Money In A Model With Overlapping Production Activities
AbstractThis paper advances a model which can account for these five prominent facts of monetary economics. (i) Money is held in non trivial amounts even though it is a dominated asset. (ii) High rates of inflation lead to low rates of growth. (iii) Monetary injections momentarily depress the rate of interest. (iv) Hyper-inflations can be ended with a minimal loss of output. (v) Liquidity crises lead to recessions. The model advanced develops the second variation in Woodford (1990). The model is designed to capture three features of reality, which form the basis for modeling money as a dominated asset: Income and expenditures by households and firms are not synchronized. Money is used to transfer income from the time it is received to the time it is spent because real assets are costly to liquidate, and capital markets are imperfect. And money improves the allocation of resources by providing flexibility to the timing of consumption and investment. In this model, monetary shocks affect total factor productivity. Hence, the model offers a link between the real business cycle model and a monetary approach to the business cycle.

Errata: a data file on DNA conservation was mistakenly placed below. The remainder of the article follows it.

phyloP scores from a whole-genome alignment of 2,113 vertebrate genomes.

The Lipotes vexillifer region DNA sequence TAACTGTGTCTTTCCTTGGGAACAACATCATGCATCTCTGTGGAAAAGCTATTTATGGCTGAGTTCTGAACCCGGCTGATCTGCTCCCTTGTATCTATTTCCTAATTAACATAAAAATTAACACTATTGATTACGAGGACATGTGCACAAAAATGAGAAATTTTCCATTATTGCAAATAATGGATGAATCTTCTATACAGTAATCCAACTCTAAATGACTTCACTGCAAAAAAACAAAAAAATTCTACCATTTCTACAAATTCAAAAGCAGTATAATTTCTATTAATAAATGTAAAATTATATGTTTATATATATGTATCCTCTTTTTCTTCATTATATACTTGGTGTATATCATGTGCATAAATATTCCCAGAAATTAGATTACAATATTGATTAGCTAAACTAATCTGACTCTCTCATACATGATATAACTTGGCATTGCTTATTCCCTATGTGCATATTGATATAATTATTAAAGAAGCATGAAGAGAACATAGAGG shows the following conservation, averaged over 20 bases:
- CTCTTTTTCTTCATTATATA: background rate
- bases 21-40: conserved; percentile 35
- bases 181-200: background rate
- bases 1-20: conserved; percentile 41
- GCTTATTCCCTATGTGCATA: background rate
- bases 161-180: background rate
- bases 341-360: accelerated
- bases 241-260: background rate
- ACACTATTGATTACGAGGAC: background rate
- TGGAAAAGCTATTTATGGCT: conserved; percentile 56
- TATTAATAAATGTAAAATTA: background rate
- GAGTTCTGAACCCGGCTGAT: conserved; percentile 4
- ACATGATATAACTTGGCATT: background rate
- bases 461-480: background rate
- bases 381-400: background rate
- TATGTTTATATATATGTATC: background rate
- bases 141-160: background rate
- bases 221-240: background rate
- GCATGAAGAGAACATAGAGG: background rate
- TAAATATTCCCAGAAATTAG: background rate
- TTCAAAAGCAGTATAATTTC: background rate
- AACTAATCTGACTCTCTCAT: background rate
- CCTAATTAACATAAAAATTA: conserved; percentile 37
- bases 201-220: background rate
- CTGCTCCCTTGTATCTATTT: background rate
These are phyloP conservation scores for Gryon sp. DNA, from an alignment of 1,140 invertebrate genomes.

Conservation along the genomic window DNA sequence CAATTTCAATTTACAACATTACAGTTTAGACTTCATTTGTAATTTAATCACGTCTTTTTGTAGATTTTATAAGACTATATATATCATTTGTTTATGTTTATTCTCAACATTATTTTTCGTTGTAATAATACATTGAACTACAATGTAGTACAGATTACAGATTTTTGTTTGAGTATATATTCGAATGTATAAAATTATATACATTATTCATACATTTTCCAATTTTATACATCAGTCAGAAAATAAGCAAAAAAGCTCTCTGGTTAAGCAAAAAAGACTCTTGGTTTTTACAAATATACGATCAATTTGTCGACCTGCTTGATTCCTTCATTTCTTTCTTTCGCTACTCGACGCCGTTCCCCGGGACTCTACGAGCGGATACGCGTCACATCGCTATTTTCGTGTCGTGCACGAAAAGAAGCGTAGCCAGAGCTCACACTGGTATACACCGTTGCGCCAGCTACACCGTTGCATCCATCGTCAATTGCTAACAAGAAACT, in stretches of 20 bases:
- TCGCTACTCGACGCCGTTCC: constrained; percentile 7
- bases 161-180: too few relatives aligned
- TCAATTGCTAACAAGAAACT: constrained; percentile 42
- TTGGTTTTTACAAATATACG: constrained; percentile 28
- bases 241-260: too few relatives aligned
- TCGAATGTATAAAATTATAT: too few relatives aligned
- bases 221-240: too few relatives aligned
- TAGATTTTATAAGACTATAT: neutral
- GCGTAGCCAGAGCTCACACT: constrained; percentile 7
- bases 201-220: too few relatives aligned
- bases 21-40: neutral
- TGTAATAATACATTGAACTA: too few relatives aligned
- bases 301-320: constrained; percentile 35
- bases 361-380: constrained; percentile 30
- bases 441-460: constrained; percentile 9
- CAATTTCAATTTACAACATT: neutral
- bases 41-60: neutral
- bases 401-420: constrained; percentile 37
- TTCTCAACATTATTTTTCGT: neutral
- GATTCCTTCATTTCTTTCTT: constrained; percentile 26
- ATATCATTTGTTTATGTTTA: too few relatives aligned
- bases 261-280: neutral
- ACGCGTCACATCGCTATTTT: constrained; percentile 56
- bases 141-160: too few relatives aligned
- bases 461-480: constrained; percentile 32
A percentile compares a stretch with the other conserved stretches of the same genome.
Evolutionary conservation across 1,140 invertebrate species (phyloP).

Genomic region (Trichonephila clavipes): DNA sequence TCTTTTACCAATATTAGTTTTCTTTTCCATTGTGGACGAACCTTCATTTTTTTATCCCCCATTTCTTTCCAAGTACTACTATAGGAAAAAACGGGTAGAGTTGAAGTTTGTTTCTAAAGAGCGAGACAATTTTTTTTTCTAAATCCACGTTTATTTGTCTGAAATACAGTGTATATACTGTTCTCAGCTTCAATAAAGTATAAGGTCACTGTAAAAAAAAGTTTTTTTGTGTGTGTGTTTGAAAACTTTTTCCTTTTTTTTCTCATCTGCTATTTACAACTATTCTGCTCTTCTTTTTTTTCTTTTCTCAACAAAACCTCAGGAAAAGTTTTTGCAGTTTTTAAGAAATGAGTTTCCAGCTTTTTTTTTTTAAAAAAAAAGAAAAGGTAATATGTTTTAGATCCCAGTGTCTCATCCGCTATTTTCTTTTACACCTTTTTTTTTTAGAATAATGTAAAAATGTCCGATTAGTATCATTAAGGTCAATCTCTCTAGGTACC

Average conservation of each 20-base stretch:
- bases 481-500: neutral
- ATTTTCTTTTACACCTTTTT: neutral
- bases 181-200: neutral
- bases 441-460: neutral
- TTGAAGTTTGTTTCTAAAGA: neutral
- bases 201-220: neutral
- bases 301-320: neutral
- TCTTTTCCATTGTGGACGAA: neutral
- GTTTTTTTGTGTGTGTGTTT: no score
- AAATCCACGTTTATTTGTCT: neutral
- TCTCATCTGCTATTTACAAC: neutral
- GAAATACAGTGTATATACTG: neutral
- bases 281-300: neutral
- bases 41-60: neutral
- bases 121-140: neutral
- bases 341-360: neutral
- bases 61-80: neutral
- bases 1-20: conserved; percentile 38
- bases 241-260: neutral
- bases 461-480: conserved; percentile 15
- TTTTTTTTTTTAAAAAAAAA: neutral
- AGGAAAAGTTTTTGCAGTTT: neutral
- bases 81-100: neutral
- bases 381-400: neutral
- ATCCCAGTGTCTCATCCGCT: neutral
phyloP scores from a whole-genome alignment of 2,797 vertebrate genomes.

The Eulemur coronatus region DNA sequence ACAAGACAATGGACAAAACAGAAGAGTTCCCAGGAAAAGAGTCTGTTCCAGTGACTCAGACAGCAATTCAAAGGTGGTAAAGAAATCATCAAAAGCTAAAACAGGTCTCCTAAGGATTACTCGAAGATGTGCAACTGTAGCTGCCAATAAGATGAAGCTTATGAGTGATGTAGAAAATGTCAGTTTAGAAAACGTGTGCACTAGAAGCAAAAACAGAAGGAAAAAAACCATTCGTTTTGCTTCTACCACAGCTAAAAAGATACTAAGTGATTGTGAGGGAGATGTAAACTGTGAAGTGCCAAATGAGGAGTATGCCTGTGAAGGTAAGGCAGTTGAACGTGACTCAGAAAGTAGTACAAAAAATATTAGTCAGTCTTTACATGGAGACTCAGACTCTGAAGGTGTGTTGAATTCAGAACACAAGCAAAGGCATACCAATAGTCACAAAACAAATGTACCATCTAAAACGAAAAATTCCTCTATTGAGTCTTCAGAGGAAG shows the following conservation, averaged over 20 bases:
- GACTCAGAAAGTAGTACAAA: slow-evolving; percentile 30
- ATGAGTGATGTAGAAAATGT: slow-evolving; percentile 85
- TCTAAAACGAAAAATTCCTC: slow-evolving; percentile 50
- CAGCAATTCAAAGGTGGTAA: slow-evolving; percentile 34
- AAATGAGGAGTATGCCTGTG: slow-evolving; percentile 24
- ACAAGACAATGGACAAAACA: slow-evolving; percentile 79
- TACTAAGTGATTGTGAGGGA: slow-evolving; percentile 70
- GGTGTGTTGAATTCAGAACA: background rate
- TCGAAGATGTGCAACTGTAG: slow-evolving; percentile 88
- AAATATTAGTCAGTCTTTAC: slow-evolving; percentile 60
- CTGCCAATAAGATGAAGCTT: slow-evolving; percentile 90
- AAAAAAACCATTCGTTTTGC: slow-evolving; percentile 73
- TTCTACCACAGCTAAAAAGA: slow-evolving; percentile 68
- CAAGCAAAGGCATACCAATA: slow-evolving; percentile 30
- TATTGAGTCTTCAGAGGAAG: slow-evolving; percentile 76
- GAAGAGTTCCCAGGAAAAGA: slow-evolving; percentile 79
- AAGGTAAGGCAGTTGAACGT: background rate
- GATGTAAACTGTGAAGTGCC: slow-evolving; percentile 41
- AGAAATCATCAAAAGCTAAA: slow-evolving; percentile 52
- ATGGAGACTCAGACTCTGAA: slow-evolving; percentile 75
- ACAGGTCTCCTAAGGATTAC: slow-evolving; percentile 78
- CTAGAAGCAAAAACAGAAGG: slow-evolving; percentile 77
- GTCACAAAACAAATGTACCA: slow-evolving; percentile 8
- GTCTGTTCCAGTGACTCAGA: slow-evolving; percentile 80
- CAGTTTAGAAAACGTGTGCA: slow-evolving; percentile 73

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Bibliographic InfoPaper provided by University of Toronto, Department of Economics in its series Working Papers with number faig-98-03.
Length: 32 pages
Date of creation: 26 May 1998
Date of revision:
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Money; long lived projects;
Find related papers by JEL classification:
- E40 - Macroeconomics and Monetary Economics - - Money and Interest Rates - - - General
- E31 - Macroeconomics and Monetary Economics - - Prices, Business Fluctuations, and Cycles - - - Price Level; Inflation; Deflation
- O42 - Economic Development, Technological Change, and Growth - - Economic Growth and Aggregate Productivity - - - Monetary Growth Models
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